=======================Electronic Edition========================

---May 26, 1994---
News and resources for environmental justice.
Environmental Research Foundation
P.O. Box 5036, Annapolis, MD 21403
Fax (410) 263-8944; Internet: erf@igc.apc.org
The Back issues and Index are available here.
The official RACHEL archive is here. It's updated constantly.
To subscribe, send E-mail to rachel- weekly-request@world.std.com
with the single word SUBSCRIBE in the message. It's free.
===Previous Issue==========================================Next Issue===


After three years of study, U.S. Environmental Protection Agency [EPA] is about to publish a 9-volume draft "scientific reassessment" of dioxin and other dioxin-like chemicals, including dibenzofurans and some PCBs [polychlorinated biphenyls]. PCBs are industrial poisons now banned in the U.S. because of widespread environmental damage. Dioxins and furans are highly toxic byproducts of certain industrial operations including incineration, tire burning, combustion of coal and oil, manufacture of paper and some pesticides, metal smelting, and perhaps diesel engine exhausts [pgs. 6-9]. There are probably other sources as well. Dioxins and furans are created when chlorine combines with other chemicals at high temperatures.

A copy of EPA's summary volume (Chapter 9) was leaked to the press in mid-May. We obtained a copy and reported some of its findings and conclusions last week, focusing on the cancer hazard. This week, we bring you more, stressing non-cancer effects. [Page numbers inside square brackets refer to EPA's draft of Chapter 9, dated May 2, 1994.]

According to EPA, nature produces only small amounts of dioxin. The vast majority of dioxin is created by human economic activities. Since about 1920, industrial emissions, and inattention to the potent toxic effects of dioxin-like chemicals, have allowed the environment to become widely contaminated with significant quantities of dioxins, furans and PCBs. As a result, all Americans eat and breathe small but important amounts of dioxin every day.

Human exposure to dioxin begins early in life. A human fetus lives in the womb enclosed inside a fluid-filled sac called the placenta, which provides a barrier to many poisons that the mother might ingest. Unlike many other poisons, dioxin crosses the placenta and begins affecting the fetus [pg. 23]. The human body retains dioxin, so a "body burden" begins accumulating in each of us during our early months in the womb. [1]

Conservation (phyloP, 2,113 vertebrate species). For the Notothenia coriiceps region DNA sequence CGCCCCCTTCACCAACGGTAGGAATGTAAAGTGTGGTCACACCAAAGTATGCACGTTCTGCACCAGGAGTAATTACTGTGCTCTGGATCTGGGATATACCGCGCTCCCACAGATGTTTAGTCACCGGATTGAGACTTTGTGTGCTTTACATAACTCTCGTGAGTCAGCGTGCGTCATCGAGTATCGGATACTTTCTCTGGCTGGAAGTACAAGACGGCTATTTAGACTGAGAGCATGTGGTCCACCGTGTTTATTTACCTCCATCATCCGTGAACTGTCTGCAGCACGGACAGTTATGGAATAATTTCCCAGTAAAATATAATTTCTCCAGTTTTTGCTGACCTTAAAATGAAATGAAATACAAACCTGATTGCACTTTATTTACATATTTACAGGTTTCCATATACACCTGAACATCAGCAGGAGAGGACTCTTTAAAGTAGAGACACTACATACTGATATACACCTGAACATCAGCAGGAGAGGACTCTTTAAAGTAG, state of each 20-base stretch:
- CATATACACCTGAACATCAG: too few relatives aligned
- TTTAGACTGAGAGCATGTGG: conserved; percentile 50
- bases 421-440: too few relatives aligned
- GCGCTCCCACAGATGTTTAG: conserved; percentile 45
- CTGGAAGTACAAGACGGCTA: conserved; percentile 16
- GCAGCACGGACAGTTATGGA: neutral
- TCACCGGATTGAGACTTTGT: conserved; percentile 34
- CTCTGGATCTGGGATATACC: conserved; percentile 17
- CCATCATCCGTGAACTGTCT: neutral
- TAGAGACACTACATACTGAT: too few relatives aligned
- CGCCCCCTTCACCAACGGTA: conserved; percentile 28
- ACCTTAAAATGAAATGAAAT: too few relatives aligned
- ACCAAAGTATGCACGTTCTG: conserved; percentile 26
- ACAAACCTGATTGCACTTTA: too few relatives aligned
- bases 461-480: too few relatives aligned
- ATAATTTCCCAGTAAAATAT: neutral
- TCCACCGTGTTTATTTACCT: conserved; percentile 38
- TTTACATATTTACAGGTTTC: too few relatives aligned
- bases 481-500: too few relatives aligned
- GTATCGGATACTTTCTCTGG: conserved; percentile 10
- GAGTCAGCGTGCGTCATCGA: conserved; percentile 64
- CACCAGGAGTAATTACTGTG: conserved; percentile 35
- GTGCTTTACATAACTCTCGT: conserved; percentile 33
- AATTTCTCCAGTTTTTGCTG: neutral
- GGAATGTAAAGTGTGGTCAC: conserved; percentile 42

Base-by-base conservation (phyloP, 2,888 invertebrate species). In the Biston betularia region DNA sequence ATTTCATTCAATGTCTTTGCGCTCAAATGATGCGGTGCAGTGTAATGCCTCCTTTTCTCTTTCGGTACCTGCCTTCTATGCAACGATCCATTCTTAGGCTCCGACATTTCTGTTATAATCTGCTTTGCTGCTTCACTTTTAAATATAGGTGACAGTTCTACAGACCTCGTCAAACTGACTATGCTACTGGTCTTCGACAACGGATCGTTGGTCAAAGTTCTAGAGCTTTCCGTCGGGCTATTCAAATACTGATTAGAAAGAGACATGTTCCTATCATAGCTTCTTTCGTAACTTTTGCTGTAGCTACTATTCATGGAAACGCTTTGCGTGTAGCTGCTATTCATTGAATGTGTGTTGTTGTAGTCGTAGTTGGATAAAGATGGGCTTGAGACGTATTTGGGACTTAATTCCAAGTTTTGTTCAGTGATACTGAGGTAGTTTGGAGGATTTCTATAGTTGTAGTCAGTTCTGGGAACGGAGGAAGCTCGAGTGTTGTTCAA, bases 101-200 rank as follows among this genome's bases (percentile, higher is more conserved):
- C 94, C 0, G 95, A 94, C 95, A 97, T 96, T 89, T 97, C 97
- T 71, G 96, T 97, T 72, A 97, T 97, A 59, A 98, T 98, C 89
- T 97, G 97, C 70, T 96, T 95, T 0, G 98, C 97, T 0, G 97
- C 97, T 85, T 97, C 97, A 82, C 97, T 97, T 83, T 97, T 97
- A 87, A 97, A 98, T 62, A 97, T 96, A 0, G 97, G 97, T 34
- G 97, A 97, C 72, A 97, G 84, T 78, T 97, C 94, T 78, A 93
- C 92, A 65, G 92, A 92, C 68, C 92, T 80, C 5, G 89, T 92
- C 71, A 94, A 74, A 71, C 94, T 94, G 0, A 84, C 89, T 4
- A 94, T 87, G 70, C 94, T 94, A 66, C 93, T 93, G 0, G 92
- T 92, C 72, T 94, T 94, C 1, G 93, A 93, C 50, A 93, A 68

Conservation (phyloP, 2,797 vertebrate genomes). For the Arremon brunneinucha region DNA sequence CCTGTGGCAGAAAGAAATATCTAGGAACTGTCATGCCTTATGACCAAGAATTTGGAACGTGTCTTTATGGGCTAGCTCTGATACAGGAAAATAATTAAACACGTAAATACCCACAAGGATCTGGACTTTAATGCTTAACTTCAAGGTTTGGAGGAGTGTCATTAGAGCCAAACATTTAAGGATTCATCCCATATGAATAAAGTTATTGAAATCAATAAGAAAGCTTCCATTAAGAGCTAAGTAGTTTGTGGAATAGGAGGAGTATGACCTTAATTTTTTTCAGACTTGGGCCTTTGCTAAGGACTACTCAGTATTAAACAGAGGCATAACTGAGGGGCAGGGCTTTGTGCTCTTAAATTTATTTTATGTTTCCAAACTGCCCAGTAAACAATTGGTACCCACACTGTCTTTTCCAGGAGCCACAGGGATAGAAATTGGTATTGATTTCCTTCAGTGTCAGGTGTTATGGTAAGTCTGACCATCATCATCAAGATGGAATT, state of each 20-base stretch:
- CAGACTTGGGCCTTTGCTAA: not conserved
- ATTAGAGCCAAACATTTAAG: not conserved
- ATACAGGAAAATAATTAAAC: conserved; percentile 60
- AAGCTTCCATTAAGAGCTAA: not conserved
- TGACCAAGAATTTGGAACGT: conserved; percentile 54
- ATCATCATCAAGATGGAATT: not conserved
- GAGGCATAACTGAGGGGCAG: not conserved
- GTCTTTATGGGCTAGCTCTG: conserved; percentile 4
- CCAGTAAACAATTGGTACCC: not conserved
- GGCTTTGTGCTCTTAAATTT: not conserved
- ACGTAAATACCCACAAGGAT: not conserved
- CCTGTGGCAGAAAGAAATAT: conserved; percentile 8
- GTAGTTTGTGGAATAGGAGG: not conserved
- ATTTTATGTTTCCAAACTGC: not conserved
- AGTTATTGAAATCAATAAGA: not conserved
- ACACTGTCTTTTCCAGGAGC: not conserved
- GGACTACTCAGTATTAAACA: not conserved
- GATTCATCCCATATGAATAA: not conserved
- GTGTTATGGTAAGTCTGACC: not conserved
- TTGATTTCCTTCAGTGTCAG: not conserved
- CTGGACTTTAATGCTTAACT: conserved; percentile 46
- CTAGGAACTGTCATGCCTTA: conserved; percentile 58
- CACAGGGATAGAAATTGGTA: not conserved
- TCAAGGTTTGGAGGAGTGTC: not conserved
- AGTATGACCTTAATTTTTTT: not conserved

In humans and other species, it is the growing embryo or fetus that is most sensitive to the toxic effects of dioxin-like chemicals. EPA: "A general finding in fish, bird, and mammalian species is that the embryo or fetus is more sensitive to TCDD-induced mortality than the adult. [TCDD is a shorthand name for dioxin.] Thus the timing of TCDD exposure during the life history of an animal can greatly influence its susceptibility to overt dioxin toxicity." [pg. 36]

Growth occurs in two ways: cells multiply, and cells of one type turn into cells of another type (a process called differentiation). Thus some cells become eyes and other cells become fingers by differentiation. Dioxin-like chemicals can disrupt both cell multiplication and cell differentiation.

"Of particular interest to the risk assessment process is the fact that a wide variety of developmental events, crossing three vertebrate classes and several species within each class, can be perturbed, suggesting that dioxin has the potential to disrupt a large number of critical developmental events at specific developmental stages. Not only can these changes lead to increases in embryo/fetal mortality, but they can disrupt organ system structure and irreversibly impair organ function." [pgs. 34-35]. In other words, damage that occurs in the womb can last a lifetime.

After a baby (or animal) is born, rapid growth continues, so sensitivity to the toxic effects of dioxin continues as well. Human infants who breast feed get a particularly high dose of dioxins. EPA's report calculates that an infant who breast feeds for a year will receive 4% to 12% of his or her full lifetime dose of dioxin during that one year [pgs. 15, 21]. (Despite the presence of dioxin-like chemicals in human milk, breast feeding is still the best way to nourish an infant; all of the alternatives are worse. [2])

Although dioxin can presumably interfere with every bodily system in the growing infant, there is evidence that the developing immune system is one of the most sensitive to disruption by low-level exposure to dioxin-like chemicals. EPA says, "Furthermore, since TCDD [dioxin] alters the normal differentiation of immune system cells, the human embryo may be very susceptible to long-term impairment of immune function from in utero [in the womb] effects of TCDD on developing immune tissue." [pg. 39]

EPA points out that, "Impairment of the immune system can be considered an adverse outcome in its own right, being responsible for induced pathologies." [pg. 51] And: "Concern over the potential toxic effects of chemicals on the immune system arises from the critical role that the immune system plays in maintaining health. It is well recognized that suppressed immunological function can result in increased incidence and severity of infectious diseases as well as some types of cancer. Conversely, the inappropriate enhancement of immune function or the generation of misdirected immune responses can precipitate or exacerbate the development of allergic and autoimmune diseases." [pg. 37] In other words, there are two ways your immune system can malfunction: it can be depressed and fail to protect you against bacteria, parasites, viruses and cancer. Or it can become too active and start to attack you; this creates autoimmune diseases like asthma, diabetes, and lupus.